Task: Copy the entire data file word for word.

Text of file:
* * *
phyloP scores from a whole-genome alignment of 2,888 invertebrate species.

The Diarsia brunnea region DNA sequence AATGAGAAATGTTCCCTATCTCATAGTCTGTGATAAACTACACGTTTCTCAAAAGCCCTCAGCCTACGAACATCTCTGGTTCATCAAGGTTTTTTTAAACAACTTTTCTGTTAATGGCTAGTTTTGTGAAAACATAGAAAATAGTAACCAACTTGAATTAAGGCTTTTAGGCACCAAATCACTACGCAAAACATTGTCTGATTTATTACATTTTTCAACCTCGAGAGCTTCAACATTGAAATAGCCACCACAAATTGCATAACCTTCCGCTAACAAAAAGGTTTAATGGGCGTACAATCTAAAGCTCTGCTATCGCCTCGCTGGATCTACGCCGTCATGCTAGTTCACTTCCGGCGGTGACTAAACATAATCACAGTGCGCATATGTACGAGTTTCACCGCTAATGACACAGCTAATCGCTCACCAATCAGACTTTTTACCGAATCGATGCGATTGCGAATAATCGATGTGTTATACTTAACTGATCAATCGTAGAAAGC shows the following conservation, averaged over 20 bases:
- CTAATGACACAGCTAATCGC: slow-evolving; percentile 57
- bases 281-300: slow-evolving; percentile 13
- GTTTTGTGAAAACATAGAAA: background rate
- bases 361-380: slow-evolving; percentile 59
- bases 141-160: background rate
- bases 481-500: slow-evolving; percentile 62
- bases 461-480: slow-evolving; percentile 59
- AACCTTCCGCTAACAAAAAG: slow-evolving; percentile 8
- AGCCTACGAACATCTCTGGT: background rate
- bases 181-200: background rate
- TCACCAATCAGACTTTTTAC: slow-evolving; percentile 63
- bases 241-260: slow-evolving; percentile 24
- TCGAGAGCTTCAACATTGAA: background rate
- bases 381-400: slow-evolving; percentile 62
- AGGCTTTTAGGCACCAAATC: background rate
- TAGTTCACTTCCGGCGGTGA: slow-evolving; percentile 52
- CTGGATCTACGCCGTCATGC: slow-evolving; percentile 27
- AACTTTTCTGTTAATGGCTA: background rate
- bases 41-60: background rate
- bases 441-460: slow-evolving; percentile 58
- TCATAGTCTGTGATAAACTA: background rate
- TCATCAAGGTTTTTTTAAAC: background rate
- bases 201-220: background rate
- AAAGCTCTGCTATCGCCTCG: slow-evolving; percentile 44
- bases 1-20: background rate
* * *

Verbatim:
phyloP scores from a whole-genome alignment of 2,888 invertebrate species.

The Diarsia brunnea region DNA sequence AATGAGAAATGTTCCCTATCTCATAGTCTGTGATAAACTACACGTTTCTCAAAAGCCCTCAGCCTACGAACATCTCTGGTTCATCAAGGTTTTTTTAAACAACTTTTCTGTTAATGGCTAGTTTTGTGAAAACATAGAAAATAGTAACCAACTTGAATTAAGGCTTTTAGGCACCAAATCACTACGCAAAACATTGTCTGATTTATTACATTTTTCAACCTCGAGAGCTTCAACATTGAAATAGCCACCACAAATTGCATAACCTTCCGCTAACAAAAAGGTTTAATGGGCGTACAATCTAAAGCTCTGCTATCGCCTCGCTGGATCTACGCCGTCATGCTAGTTCACTTCCGGCGGTGACTAAACATAATCACAGTGCGCATATGTACGAGTTTCACCGCTAATGACACAGCTAATCGCTCACCAATCAGACTTTTTACCGAATCGATGCGATTGCGAATAATCGATGTGTTATACTTAACTGATCAATCGTAGAAAGC shows the following conservation, averaged over 20 bases:
- CTAATGACACAGCTAATCGC: slow-evolving; percentile 57
- bases 281-300: slow-evolving; percentile 13
- GTTTTGTGAAAACATAGAAA: background rate
- bases 361-380: slow-evolving; percentile 59
- bases 141-160: background rate
- bases 481-500: slow-evolving; percentile 62
- bases 461-480: slow-evolving; percentile 59
- AACCTTCCGCTAACAAAAAG: slow-evolving; percentile 8
- AGCCTACGAACATCTCTGGT: background rate
- bases 181-200: background rate
- TCACCAATCAGACTTTTTAC: slow-evolving; percentile 63
- bases 241-260: slow-evolving; percentile 24
- TCGAGAGCTTCAACATTGAA: background rate
- bases 381-400: slow-evolving; percentile 62
- AGGCTTTTAGGCACCAAATC: background rate
- TAGTTCACTTCCGGCGGTGA: slow-evolving; percentile 52
- CTGGATCTACGCCGTCATGC: slow-evolving; percentile 27
- AACTTTTCTGTTAATGGCTA: background rate
- bases 41-60: background rate
- bases 441-460: slow-evolving; percentile 58
- TCATAGTCTGTGATAAACTA: background rate
- TCATCAAGGTTTTTTTAAAC: background rate
- bases 201-220: background rate
- AAAGCTCTGCTATCGCCTCG: slow-evolving; percentile 44
- bases 1-20: background rate